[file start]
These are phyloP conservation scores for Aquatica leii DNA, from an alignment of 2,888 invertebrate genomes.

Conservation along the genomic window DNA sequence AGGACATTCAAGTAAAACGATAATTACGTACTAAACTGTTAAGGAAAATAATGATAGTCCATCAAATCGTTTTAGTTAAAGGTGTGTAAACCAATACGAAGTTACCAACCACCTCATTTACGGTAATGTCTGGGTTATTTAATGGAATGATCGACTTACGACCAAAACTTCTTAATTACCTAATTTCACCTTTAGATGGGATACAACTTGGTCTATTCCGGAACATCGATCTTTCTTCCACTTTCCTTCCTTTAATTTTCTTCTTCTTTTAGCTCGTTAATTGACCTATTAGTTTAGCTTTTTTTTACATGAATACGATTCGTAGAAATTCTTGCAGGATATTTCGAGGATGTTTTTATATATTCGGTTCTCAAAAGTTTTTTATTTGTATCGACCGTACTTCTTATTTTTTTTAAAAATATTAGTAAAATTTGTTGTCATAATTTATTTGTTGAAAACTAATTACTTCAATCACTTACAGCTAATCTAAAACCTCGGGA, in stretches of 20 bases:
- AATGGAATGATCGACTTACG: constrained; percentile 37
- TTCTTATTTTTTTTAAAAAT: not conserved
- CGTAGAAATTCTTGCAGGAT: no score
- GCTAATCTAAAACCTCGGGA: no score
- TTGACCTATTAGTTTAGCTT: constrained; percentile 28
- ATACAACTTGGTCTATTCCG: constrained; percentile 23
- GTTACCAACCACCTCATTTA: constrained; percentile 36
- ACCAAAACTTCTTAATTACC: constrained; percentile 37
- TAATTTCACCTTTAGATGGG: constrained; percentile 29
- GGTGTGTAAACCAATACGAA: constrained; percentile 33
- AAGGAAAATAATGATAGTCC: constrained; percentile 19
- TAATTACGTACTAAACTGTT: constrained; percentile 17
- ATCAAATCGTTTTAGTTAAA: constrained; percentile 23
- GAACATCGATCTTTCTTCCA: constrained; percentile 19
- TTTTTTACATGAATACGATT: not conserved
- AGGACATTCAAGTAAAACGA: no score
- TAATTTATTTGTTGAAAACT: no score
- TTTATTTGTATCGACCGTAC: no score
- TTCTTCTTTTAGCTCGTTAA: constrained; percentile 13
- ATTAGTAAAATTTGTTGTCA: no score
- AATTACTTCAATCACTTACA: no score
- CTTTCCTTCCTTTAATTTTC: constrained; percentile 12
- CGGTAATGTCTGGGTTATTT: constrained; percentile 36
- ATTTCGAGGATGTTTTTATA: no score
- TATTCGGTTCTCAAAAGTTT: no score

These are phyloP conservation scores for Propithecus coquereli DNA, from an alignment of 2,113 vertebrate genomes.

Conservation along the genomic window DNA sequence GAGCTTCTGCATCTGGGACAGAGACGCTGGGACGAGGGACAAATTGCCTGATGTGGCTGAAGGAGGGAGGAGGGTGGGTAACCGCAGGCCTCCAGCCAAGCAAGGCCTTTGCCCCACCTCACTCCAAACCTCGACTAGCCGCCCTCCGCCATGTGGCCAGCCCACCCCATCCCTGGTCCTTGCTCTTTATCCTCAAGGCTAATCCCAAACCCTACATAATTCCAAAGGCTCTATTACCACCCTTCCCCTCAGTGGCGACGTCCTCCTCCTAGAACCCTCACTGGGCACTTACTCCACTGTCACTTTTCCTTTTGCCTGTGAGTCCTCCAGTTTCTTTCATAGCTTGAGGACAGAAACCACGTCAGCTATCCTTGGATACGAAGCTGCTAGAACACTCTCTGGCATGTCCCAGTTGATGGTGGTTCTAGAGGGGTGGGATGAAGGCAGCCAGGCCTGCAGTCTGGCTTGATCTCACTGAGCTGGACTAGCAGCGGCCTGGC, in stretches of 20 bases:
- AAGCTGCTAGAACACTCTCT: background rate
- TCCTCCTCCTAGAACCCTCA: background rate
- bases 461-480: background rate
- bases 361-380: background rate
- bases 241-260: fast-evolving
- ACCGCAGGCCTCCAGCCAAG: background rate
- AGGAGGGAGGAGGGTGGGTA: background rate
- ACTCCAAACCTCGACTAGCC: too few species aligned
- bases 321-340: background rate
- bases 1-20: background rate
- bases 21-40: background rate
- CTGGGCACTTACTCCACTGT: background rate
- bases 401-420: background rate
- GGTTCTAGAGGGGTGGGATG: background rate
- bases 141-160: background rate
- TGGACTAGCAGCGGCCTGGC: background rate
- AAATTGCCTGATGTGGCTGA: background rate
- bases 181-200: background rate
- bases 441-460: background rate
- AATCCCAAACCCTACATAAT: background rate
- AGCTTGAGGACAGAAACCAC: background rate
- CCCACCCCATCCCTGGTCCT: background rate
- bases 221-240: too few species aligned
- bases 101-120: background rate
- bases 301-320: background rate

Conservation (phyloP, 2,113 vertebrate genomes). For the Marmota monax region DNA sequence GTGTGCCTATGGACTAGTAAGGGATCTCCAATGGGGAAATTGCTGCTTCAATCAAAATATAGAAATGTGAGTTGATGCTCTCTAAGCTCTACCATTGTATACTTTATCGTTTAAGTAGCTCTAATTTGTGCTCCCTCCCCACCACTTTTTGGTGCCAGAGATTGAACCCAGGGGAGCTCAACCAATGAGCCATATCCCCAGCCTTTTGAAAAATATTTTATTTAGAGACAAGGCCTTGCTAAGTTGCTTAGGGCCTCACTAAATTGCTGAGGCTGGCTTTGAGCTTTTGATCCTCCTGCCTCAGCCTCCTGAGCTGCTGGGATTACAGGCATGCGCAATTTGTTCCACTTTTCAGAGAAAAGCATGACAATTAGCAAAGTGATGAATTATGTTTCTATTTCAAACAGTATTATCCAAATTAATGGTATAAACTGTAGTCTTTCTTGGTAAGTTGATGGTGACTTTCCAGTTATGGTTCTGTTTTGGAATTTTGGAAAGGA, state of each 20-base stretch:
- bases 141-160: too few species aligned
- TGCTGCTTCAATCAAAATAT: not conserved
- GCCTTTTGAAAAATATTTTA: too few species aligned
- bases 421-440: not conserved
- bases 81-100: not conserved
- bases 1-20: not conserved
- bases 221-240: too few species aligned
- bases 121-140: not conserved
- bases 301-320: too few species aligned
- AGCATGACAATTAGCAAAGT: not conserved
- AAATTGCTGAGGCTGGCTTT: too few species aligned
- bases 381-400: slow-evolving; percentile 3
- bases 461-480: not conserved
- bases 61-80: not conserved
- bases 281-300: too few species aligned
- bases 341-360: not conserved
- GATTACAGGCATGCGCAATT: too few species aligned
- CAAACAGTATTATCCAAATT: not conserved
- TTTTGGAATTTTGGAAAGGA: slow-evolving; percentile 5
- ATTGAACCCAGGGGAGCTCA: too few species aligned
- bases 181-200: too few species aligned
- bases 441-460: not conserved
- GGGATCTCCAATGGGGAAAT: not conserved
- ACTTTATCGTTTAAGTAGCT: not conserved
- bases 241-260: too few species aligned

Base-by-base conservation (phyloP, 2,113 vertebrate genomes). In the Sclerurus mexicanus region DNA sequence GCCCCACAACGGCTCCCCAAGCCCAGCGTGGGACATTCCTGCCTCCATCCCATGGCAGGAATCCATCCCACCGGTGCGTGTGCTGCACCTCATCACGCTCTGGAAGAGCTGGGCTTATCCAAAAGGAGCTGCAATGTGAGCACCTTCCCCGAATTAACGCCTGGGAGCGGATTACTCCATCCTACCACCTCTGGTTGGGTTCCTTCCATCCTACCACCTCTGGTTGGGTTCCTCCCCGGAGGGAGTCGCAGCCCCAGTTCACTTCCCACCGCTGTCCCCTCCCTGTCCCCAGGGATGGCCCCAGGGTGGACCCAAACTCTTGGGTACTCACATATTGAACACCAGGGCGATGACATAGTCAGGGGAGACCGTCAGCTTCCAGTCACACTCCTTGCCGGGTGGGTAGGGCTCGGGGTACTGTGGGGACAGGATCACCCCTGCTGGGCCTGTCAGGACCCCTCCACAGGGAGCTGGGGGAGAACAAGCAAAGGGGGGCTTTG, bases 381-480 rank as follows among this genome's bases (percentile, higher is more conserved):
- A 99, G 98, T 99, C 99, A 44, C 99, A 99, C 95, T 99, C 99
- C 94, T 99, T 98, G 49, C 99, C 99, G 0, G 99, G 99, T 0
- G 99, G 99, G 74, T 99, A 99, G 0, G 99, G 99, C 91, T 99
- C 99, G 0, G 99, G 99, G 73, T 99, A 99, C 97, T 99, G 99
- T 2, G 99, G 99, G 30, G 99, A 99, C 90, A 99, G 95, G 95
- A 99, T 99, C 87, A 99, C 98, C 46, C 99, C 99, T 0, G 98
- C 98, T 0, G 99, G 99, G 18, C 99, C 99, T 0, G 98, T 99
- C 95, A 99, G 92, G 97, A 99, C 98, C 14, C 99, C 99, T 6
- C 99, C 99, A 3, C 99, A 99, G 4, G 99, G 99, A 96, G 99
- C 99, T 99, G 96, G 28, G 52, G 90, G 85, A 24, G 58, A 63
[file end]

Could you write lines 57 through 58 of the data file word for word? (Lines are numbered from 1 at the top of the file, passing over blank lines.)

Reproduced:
- TGCTGCTTCAATCAAAATAT: not conserved
- GCCTTTTGAAAAATATTTTA: too few species aligned